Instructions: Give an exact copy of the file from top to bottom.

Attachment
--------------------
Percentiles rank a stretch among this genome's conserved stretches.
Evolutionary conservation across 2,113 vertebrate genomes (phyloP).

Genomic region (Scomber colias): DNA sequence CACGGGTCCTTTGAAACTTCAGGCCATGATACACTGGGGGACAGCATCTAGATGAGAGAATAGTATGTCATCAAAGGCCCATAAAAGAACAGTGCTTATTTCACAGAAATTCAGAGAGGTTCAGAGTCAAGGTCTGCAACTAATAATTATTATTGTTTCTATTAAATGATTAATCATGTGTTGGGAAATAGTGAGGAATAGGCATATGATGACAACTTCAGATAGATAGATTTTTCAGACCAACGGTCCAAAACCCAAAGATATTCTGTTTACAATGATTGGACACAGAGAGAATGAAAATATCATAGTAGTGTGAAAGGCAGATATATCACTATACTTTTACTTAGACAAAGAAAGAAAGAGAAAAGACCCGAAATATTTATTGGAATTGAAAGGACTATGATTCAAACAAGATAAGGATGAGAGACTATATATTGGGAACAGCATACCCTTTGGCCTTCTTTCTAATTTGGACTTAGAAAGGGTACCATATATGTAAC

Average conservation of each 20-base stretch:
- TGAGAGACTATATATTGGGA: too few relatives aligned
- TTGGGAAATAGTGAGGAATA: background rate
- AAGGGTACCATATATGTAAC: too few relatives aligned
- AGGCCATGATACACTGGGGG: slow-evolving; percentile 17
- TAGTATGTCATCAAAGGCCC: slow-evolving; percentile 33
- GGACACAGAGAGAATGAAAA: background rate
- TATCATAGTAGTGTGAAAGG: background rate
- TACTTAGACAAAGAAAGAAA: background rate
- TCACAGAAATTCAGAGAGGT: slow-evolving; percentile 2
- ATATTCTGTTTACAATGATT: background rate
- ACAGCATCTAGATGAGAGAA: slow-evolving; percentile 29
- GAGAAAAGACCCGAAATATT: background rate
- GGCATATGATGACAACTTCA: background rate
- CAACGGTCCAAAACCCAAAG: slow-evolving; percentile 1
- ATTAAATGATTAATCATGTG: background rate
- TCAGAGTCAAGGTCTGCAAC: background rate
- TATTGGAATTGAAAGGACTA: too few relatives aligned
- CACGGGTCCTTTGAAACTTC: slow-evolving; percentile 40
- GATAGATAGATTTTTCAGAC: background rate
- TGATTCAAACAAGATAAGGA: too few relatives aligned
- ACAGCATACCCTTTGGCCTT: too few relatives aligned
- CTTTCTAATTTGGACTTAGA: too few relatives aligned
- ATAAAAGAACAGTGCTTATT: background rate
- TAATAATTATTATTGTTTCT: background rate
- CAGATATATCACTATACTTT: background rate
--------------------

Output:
Percentiles rank a stretch among this genome's conserved stretches.
Evolutionary conservation across 2,113 vertebrate genomes (phyloP).

Genomic region (Scomber colias): DNA sequence CACGGGTCCTTTGAAACTTCAGGCCATGATACACTGGGGGACAGCATCTAGATGAGAGAATAGTATGTCATCAAAGGCCCATAAAAGAACAGTGCTTATTTCACAGAAATTCAGAGAGGTTCAGAGTCAAGGTCTGCAACTAATAATTATTATTGTTTCTATTAAATGATTAATCATGTGTTGGGAAATAGTGAGGAATAGGCATATGATGACAACTTCAGATAGATAGATTTTTCAGACCAACGGTCCAAAACCCAAAGATATTCTGTTTACAATGATTGGACACAGAGAGAATGAAAATATCATAGTAGTGTGAAAGGCAGATATATCACTATACTTTTACTTAGACAAAGAAAGAAAGAGAAAAGACCCGAAATATTTATTGGAATTGAAAGGACTATGATTCAAACAAGATAAGGATGAGAGACTATATATTGGGAACAGCATACCCTTTGGCCTTCTTTCTAATTTGGACTTAGAAAGGGTACCATATATGTAAC

Average conservation of each 20-base stretch:
- TGAGAGACTATATATTGGGA: too few relatives aligned
- TTGGGAAATAGTGAGGAATA: background rate
- AAGGGTACCATATATGTAAC: too few relatives aligned
- AGGCCATGATACACTGGGGG: slow-evolving; percentile 17
- TAGTATGTCATCAAAGGCCC: slow-evolving; percentile 33
- GGACACAGAGAGAATGAAAA: background rate
- TATCATAGTAGTGTGAAAGG: background rate
- TACTTAGACAAAGAAAGAAA: background rate
- TCACAGAAATTCAGAGAGGT: slow-evolving; percentile 2
- ATATTCTGTTTACAATGATT: background rate
- ACAGCATCTAGATGAGAGAA: slow-evolving; percentile 29
- GAGAAAAGACCCGAAATATT: background rate
- GGCATATGATGACAACTTCA: background rate
- CAACGGTCCAAAACCCAAAG: slow-evolving; percentile 1
- ATTAAATGATTAATCATGTG: background rate
- TCAGAGTCAAGGTCTGCAAC: background rate
- TATTGGAATTGAAAGGACTA: too few relatives aligned
- CACGGGTCCTTTGAAACTTC: slow-evolving; percentile 40
- GATAGATAGATTTTTCAGAC: background rate
- TGATTCAAACAAGATAAGGA: too few relatives aligned
- ACAGCATACCCTTTGGCCTT: too few relatives aligned
- CTTTCTAATTTGGACTTAGA: too few relatives aligned
- ATAAAAGAACAGTGCTTATT: background rate
- TAATAATTATTATTGTTTCT: background rate
- CAGATATATCACTATACTTT: background rate